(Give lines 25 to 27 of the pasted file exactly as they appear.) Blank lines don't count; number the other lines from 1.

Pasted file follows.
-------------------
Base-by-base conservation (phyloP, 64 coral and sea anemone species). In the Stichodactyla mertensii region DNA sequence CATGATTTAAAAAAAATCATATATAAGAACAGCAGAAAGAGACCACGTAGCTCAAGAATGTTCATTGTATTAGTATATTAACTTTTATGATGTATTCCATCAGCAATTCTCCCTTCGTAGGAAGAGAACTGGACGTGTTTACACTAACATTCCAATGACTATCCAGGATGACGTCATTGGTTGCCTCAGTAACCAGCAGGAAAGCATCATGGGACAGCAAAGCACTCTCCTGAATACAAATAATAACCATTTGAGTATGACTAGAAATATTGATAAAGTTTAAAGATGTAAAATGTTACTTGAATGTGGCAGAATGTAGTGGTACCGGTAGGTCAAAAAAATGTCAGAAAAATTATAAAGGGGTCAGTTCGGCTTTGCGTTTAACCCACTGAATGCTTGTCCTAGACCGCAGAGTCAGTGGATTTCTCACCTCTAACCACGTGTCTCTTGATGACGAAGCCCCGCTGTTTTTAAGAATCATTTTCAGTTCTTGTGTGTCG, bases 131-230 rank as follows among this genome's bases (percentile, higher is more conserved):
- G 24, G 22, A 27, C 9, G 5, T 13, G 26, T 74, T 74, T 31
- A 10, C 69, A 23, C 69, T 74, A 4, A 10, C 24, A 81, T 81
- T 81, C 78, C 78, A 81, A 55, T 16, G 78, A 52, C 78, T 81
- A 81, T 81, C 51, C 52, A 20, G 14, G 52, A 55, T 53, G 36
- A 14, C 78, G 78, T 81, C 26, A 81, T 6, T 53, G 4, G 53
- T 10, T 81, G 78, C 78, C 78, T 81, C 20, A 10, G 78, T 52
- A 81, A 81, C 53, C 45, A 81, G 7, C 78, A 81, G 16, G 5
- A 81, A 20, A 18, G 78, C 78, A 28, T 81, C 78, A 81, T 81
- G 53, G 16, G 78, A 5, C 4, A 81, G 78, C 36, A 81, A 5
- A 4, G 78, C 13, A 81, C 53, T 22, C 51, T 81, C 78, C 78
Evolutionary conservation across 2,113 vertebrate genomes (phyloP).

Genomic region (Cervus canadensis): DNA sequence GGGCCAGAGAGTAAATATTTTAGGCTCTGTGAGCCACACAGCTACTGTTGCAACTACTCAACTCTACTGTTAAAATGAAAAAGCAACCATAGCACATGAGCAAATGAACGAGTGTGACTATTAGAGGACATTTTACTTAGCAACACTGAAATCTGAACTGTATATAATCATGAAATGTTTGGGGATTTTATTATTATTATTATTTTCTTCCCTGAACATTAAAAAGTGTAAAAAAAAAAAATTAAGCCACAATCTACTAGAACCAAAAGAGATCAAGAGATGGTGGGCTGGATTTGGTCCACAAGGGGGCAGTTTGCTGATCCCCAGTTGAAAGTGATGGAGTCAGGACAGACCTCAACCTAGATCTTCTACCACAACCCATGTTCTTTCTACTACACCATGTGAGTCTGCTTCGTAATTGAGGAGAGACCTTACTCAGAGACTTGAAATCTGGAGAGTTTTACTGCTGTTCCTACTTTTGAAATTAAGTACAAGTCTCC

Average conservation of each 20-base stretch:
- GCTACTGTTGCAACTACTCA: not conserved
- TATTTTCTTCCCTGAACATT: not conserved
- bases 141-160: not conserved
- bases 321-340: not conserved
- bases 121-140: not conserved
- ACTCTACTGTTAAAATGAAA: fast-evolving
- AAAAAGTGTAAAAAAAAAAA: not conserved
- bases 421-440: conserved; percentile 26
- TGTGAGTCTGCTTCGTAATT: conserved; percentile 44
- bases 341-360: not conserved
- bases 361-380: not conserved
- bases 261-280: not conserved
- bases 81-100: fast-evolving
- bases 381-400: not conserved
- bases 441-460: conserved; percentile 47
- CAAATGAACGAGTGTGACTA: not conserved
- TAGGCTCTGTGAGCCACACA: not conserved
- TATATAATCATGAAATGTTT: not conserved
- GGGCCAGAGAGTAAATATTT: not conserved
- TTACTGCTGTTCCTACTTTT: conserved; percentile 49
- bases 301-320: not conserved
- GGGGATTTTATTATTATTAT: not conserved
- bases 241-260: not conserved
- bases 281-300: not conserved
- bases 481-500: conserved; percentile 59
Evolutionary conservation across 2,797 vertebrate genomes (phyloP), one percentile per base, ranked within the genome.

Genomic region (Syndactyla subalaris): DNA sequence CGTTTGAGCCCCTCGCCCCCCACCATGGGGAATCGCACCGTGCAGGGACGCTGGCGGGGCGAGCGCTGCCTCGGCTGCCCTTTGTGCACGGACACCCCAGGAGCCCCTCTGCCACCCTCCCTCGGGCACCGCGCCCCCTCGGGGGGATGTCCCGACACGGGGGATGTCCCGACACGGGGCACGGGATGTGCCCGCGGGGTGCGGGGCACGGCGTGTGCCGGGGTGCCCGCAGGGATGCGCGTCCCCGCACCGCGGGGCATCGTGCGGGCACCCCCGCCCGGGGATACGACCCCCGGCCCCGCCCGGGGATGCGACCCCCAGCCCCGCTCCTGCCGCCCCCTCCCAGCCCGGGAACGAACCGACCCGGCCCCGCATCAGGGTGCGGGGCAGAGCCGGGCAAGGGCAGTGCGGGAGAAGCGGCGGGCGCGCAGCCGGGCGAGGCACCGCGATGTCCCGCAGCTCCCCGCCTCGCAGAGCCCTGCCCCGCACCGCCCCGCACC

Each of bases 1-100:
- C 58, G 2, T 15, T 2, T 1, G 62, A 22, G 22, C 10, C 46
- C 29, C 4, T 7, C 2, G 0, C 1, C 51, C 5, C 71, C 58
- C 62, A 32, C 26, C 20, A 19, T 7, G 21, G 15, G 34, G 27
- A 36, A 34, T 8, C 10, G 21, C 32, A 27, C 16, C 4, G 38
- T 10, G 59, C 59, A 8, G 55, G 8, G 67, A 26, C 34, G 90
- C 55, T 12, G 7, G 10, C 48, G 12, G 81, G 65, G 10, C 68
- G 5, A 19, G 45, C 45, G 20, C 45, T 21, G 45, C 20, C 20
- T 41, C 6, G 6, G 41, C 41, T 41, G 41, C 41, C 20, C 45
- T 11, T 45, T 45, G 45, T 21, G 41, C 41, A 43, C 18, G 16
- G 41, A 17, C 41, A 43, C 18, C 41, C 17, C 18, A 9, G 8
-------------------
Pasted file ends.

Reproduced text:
- bases 361-380: not conserved
- bases 261-280: not conserved
- bases 81-100: fast-evolving